K-pop stars look picture perfect - slim, stylish, and flawless.
Some fans aspire to look just as slender as their idols by emulating the stars' extreme diets - and it appears to be an emerging trend on social media.
Over the past year, many teenage fans have uploaded videos of themselves trying out the diets of K-pop stars on YouTube, which have garnered up to millions of views and thousands of likes.
They created video diaries of their crash diets - which typically last for a few days - and track the weight that they lost by putting their pre- and post-diet photos up together for comparison.
While style and beauty analysts have cautioned against such diets because they could potentially harm the body, leading to "hair loss, depression and other health problems", many young K-pop fans have gone ahead to try them out anyway.
In these videos, a large number of them are quick to clarify that they're not encouraging viewers to try out these unhealthy diets, and claim that they made these videos to show people the emotional and mental stress that K-pop stars have to go through when they go on these diets.
"This video is meant to be a lighthearted yet informative means of illustrating the insane standards that K-pop idols are held to by their entertainment companies, not to encourage people to try this diet," says a Youtuber who goes by the name of moonROK.
Some of the diets that they have tried include the IU diet and Red Velvet Wendy's diet, named after the singers themselves. The IU diet consists of having one apple for breakfast, two sweet potatoes for lunch, and one protein shake for dinner, while Red Velvet Wendy's diet consists of having half a cup of rice for breakfast and half an apple for lunch - meal plans which the stars confessed to having followed through when they needed to lose weight quickly.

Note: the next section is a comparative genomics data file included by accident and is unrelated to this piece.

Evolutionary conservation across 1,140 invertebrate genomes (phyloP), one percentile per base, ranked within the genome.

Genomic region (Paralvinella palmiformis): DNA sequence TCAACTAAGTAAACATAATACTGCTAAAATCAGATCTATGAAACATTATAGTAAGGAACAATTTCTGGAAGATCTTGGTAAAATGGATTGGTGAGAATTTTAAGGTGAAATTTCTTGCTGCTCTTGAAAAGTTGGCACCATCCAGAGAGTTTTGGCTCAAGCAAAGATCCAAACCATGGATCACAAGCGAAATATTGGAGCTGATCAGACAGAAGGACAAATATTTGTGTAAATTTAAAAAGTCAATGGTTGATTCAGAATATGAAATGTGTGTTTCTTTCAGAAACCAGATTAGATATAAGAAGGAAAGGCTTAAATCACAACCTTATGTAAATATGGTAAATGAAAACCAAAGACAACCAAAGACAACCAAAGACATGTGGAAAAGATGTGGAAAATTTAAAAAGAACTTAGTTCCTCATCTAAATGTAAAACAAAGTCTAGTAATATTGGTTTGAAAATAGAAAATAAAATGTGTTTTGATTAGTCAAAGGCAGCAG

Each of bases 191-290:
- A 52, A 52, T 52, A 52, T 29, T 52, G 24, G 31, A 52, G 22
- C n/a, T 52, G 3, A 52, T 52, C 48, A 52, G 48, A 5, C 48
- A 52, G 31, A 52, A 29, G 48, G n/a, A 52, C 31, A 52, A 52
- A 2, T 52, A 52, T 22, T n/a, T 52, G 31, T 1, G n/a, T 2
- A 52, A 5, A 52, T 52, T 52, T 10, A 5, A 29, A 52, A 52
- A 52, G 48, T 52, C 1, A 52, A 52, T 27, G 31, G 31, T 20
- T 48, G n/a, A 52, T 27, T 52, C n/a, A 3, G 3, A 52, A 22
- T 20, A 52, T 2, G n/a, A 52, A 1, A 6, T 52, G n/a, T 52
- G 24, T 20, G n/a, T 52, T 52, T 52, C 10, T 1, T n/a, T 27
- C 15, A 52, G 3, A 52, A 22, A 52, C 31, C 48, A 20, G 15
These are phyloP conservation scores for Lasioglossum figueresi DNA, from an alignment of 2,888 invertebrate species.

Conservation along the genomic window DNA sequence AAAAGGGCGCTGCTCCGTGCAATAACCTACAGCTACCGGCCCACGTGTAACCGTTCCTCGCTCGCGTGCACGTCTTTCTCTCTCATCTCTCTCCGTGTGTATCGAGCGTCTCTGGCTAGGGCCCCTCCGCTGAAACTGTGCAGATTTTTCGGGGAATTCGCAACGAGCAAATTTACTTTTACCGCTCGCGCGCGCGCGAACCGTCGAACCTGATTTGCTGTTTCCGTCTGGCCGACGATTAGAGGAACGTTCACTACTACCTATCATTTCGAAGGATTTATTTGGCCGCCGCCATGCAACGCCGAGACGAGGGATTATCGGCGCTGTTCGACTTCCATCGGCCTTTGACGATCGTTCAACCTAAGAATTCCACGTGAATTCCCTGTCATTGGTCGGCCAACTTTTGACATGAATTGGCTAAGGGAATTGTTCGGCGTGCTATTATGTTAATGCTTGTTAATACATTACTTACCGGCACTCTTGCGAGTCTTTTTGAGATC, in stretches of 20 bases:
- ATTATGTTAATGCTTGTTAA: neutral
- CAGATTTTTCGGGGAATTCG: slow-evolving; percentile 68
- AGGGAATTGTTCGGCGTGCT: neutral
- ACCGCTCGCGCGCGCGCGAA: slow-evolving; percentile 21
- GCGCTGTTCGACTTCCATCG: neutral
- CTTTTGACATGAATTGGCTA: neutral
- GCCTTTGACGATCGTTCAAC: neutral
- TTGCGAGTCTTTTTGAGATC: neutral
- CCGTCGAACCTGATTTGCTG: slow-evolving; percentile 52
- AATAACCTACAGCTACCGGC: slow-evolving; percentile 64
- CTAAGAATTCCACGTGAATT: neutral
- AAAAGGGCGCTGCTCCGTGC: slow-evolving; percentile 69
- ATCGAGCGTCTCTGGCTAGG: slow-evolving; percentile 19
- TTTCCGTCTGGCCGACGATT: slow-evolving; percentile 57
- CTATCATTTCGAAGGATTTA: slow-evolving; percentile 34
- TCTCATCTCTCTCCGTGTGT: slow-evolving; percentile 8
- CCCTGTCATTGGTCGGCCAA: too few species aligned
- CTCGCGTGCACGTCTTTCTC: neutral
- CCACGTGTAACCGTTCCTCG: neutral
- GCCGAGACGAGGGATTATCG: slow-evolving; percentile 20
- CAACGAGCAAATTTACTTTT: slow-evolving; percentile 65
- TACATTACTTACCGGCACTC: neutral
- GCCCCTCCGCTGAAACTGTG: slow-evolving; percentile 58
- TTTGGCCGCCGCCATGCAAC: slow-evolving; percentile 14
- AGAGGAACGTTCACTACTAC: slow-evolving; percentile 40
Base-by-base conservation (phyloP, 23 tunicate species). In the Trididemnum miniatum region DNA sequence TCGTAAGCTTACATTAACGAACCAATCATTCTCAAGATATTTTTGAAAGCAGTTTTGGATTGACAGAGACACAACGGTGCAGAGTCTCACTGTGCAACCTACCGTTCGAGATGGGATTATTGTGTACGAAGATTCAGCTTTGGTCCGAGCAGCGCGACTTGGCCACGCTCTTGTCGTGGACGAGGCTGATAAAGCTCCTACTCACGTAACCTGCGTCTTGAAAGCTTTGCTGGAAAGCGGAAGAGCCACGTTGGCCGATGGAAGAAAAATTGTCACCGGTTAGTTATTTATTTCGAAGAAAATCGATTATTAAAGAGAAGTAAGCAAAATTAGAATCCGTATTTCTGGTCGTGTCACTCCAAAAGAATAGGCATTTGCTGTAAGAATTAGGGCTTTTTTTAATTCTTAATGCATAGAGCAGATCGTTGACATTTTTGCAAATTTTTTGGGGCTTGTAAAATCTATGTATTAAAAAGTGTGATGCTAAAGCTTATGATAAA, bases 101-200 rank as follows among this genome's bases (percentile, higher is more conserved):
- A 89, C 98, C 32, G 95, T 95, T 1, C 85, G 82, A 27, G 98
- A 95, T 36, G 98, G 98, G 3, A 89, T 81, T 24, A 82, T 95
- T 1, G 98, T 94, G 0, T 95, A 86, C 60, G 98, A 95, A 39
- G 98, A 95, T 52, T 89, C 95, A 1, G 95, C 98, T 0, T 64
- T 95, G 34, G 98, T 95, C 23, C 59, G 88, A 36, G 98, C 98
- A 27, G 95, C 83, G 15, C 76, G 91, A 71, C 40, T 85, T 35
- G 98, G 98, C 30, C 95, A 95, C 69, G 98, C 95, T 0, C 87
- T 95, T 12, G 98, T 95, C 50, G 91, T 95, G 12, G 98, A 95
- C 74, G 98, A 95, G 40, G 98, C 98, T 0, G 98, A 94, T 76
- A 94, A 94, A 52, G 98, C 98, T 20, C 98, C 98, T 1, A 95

While these YouTubers managed to lose some weight from going on those diets, there were downsides to it, with some reporting the side effects that they experienced.
YouTuber Ellbat who tried Red Velvet's Wendy diet said, "I did this diet for three days and it left me tired, moody and ill. If you want to change your body, start by making changes to your everyday diet; DONT GO ON A DIET! I do not recommend this diet AT ALL".
The YouTubers acknowledged that these diets are not sustainable in the long run and stressed the need to lose weight in a healthy manner by making small, consistent changes in one's everyday diet as well as consulting a healthcare professional when necessary.
"Most of the weight I did lose was from water weight. Two days after this diet I have gained back two pounds. Like almost all diets, most (if not all) of the weight comes back after beginning to eat normally. What does last is a healthy lifestyle," said YouTuber Helen Moon who tried IU's diet.
"I highly recommend anyone who's having trouble or have questions with dieting to see a dietitian as it's important to get professional help. I don't think these K-pop diets like the IU diet, SNSD diet, or Jimin diet are sustainable and are extremely risky to your body," says YouTuber Chloe Ting.
Well, if these crash diets can make K-pop idols cry, fans should look for better ways to shed the pounds.